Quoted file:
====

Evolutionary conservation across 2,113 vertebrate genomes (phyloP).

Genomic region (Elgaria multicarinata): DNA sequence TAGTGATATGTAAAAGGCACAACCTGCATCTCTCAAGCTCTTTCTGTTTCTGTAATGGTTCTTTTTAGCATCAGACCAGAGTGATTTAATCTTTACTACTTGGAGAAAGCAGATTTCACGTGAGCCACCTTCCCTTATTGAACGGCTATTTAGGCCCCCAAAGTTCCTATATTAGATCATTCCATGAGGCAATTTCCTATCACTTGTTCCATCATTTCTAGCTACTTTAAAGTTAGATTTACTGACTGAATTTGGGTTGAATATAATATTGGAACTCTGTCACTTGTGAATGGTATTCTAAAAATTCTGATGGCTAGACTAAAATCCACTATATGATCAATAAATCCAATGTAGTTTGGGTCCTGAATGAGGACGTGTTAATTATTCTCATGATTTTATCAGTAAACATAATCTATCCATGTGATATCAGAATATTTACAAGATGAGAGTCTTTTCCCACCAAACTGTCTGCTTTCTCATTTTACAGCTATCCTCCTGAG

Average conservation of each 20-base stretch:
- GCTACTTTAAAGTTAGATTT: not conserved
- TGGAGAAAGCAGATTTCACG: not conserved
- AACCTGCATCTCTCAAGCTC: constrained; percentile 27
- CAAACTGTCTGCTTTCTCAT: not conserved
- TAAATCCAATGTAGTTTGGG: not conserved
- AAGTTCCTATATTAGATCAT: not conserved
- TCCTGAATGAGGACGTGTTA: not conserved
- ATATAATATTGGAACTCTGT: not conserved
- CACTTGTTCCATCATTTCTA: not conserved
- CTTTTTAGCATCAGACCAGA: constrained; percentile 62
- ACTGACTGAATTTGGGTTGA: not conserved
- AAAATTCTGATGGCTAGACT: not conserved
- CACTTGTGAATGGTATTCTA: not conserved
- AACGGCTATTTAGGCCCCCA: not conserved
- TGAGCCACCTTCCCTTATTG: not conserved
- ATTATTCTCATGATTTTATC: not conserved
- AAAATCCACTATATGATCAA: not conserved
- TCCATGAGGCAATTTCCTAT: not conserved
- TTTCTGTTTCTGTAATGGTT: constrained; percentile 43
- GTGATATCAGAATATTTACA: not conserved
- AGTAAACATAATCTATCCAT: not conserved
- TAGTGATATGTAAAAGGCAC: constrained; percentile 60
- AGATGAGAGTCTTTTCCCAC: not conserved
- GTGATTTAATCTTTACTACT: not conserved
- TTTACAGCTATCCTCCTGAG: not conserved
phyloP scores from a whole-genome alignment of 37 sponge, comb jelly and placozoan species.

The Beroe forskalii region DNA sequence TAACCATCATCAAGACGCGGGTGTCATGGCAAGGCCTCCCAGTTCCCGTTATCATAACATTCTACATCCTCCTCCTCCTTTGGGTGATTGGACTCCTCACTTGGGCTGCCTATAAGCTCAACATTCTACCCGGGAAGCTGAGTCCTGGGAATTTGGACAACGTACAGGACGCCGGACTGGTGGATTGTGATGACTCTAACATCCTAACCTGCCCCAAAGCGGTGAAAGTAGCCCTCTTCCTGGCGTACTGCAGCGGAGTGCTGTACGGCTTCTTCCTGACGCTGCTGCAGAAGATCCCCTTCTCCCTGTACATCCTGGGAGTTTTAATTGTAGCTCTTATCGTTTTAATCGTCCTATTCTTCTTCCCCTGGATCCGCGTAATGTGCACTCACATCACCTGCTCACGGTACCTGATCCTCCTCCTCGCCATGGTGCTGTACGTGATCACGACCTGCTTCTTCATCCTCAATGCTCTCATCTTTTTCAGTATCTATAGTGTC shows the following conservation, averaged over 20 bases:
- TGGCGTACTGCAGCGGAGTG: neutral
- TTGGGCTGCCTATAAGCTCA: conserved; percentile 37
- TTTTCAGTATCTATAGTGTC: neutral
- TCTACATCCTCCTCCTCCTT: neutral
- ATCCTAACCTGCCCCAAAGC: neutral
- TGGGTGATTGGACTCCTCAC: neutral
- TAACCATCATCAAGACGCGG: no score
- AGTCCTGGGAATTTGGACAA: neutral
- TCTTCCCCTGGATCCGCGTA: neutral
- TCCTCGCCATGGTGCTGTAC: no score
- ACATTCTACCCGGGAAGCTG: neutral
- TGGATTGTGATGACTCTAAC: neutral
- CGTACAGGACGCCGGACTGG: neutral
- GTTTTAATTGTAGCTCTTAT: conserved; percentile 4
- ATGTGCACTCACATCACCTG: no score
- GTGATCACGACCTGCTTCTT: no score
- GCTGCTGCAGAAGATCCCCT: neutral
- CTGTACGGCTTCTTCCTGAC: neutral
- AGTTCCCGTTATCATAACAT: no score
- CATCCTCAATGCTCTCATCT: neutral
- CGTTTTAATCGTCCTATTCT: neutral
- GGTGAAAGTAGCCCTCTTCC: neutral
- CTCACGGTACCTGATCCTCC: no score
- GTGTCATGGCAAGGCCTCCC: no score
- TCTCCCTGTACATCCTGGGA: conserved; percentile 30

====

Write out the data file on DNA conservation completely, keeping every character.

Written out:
Evolutionary conservation across 2,113 vertebrate genomes (phyloP).

Genomic region (Elgaria multicarinata): DNA sequence TAGTGATATGTAAAAGGCACAACCTGCATCTCTCAAGCTCTTTCTGTTTCTGTAATGGTTCTTTTTAGCATCAGACCAGAGTGATTTAATCTTTACTACTTGGAGAAAGCAGATTTCACGTGAGCCACCTTCCCTTATTGAACGGCTATTTAGGCCCCCAAAGTTCCTATATTAGATCATTCCATGAGGCAATTTCCTATCACTTGTTCCATCATTTCTAGCTACTTTAAAGTTAGATTTACTGACTGAATTTGGGTTGAATATAATATTGGAACTCTGTCACTTGTGAATGGTATTCTAAAAATTCTGATGGCTAGACTAAAATCCACTATATGATCAATAAATCCAATGTAGTTTGGGTCCTGAATGAGGACGTGTTAATTATTCTCATGATTTTATCAGTAAACATAATCTATCCATGTGATATCAGAATATTTACAAGATGAGAGTCTTTTCCCACCAAACTGTCTGCTTTCTCATTTTACAGCTATCCTCCTGAG

Average conservation of each 20-base stretch:
- GCTACTTTAAAGTTAGATTT: not conserved
- TGGAGAAAGCAGATTTCACG: not conserved
- AACCTGCATCTCTCAAGCTC: constrained; percentile 27
- CAAACTGTCTGCTTTCTCAT: not conserved
- TAAATCCAATGTAGTTTGGG: not conserved
- AAGTTCCTATATTAGATCAT: not conserved
- TCCTGAATGAGGACGTGTTA: not conserved
- ATATAATATTGGAACTCTGT: not conserved
- CACTTGTTCCATCATTTCTA: not conserved
- CTTTTTAGCATCAGACCAGA: constrained; percentile 62
- ACTGACTGAATTTGGGTTGA: not conserved
- AAAATTCTGATGGCTAGACT: not conserved
- CACTTGTGAATGGTATTCTA: not conserved
- AACGGCTATTTAGGCCCCCA: not conserved
- TGAGCCACCTTCCCTTATTG: not conserved
- ATTATTCTCATGATTTTATC: not conserved
- AAAATCCACTATATGATCAA: not conserved
- TCCATGAGGCAATTTCCTAT: not conserved
- TTTCTGTTTCTGTAATGGTT: constrained; percentile 43
- GTGATATCAGAATATTTACA: not conserved
- AGTAAACATAATCTATCCAT: not conserved
- TAGTGATATGTAAAAGGCAC: constrained; percentile 60
- AGATGAGAGTCTTTTCCCAC: not conserved
- GTGATTTAATCTTTACTACT: not conserved
- TTTACAGCTATCCTCCTGAG: not conserved
phyloP scores from a whole-genome alignment of 37 sponge, comb jelly and placozoan species.

The Beroe forskalii region DNA sequence TAACCATCATCAAGACGCGGGTGTCATGGCAAGGCCTCCCAGTTCCCGTTATCATAACATTCTACATCCTCCTCCTCCTTTGGGTGATTGGACTCCTCACTTGGGCTGCCTATAAGCTCAACATTCTACCCGGGAAGCTGAGTCCTGGGAATTTGGACAACGTACAGGACGCCGGACTGGTGGATTGTGATGACTCTAACATCCTAACCTGCCCCAAAGCGGTGAAAGTAGCCCTCTTCCTGGCGTACTGCAGCGGAGTGCTGTACGGCTTCTTCCTGACGCTGCTGCAGAAGATCCCCTTCTCCCTGTACATCCTGGGAGTTTTAATTGTAGCTCTTATCGTTTTAATCGTCCTATTCTTCTTCCCCTGGATCCGCGTAATGTGCACTCACATCACCTGCTCACGGTACCTGATCCTCCTCCTCGCCATGGTGCTGTACGTGATCACGACCTGCTTCTTCATCCTCAATGCTCTCATCTTTTTCAGTATCTATAGTGTC shows the following conservation, averaged over 20 bases:
- TGGCGTACTGCAGCGGAGTG: neutral
- TTGGGCTGCCTATAAGCTCA: conserved; percentile 37
- TTTTCAGTATCTATAGTGTC: neutral
- TCTACATCCTCCTCCTCCTT: neutral
- ATCCTAACCTGCCCCAAAGC: neutral
- TGGGTGATTGGACTCCTCAC: neutral
- TAACCATCATCAAGACGCGG: no score
- AGTCCTGGGAATTTGGACAA: neutral
- TCTTCCCCTGGATCCGCGTA: neutral
- TCCTCGCCATGGTGCTGTAC: no score
- ACATTCTACCCGGGAAGCTG: neutral
- TGGATTGTGATGACTCTAAC: neutral
- CGTACAGGACGCCGGACTGG: neutral
- GTTTTAATTGTAGCTCTTAT: conserved; percentile 4
- ATGTGCACTCACATCACCTG: no score
- GTGATCACGACCTGCTTCTT: no score
- GCTGCTGCAGAAGATCCCCT: neutral
- CTGTACGGCTTCTTCCTGAC: neutral
- AGTTCCCGTTATCATAACAT: no score
- CATCCTCAATGCTCTCATCT: neutral
- CGTTTTAATCGTCCTATTCT: neutral
- GGTGAAAGTAGCCCTCTTCC: neutral
- CTCACGGTACCTGATCCTCC: no score
- GTGTCATGGCAAGGCCTCCC: no score
- TCTCCCTGTACATCCTGGGA: conserved; percentile 30